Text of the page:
Is There a Sabbath for Thought? Between Religion and Philosophy

Is There a Sabbath for Thought? Between Religion and Philosophy

Is There a Sabbath for Thought? Between Religion and Philosophy

Is There a Sabbath for Thought? Between Religion and Philosophy

Synopsis

Seeking to renew an ancient companionship between the philosophical and the religious, this book's meditative chapters dwell on certain elemental experiences or happenings that keep the soul alive to the enigma of the divine. William Desmond engages the philosophical work of Pascal, Kant, Hegel, Nietzsche, Shestov, and Soloviev, among others, and pursues with a philosophical mindfulness what is most intimate in us, yet most universal: sleep, poverty,imagination, courage and witness, reverence, hatred and love, peace and war. Being religious has to do with that intimate universal, beyond arbitrary subjectivism and reductionist objectivism. In this book, he attempts to look at religion with a fresh and open mind, asking how philosophy might itself stand up to some of the questions posed to it by religion, not just how religion might stand up to the questions posed to it by philosophy. Desmond tries to pursue a new and different policy, one faithful to the light of this dialogue.

Excerpt

The Intimate Universal

How speak of the space between religion and philosophy, how speak in that space? What are some of the questions, disconcertments, disquiets occasioned by that space between? What release or confinement—of thought itself, of reverence—is possible there? What enabling or endowing there? What provocation of one by the other? What agon between religion and philosophy, and what affinity or bond? What sleep and peace there, what poverty, or courage or enmity there? Is there a Sabbath for thought there?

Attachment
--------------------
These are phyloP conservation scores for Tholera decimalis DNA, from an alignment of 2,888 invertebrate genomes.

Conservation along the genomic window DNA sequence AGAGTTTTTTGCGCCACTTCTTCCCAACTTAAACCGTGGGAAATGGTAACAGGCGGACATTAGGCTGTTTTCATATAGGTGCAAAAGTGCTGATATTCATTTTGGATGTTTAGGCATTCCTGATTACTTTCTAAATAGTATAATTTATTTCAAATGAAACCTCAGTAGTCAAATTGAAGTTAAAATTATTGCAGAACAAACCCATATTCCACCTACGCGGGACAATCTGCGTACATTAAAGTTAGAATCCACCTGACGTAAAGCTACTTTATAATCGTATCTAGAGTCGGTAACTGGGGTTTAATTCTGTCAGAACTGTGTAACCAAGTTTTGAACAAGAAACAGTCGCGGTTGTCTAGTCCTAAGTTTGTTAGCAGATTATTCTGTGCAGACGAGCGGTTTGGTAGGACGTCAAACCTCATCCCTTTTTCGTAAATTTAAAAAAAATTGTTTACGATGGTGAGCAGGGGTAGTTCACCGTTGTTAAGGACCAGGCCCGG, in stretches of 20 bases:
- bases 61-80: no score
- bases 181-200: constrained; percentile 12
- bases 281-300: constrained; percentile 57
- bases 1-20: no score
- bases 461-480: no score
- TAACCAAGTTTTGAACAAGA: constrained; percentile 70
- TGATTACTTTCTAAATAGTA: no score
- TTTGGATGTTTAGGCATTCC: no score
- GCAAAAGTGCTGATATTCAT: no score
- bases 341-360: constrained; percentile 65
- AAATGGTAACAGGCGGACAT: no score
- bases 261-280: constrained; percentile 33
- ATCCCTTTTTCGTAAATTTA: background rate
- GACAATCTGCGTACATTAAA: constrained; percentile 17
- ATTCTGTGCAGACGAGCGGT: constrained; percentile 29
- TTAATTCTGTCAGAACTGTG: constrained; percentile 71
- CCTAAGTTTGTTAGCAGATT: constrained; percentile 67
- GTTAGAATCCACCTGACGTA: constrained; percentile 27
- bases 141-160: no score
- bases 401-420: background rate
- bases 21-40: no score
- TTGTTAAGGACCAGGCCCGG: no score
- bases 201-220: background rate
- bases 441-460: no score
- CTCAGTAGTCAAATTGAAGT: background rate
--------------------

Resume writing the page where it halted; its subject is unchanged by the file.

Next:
These are some of the perplexities addressed in this book. They ask for thorough consideration, and they might be pursued in different ways. One way might be a more systematic exploration of the philosophy of religion, or of God. Such an exploration has its rights but this is not the occasion to undertake that exploration in its proper amplitude. Another way would be more meditative, dwelling on certain elemental experiences or happenings, or exposures that keep the soul alive to the enigma of the divine. The chapters of this book are written more in the spirit of this second way. They are meditative reflections on themes at the limit of systematic comprehension, reflections not devoid of systematic resources though these resources are not here put too much in the . . .

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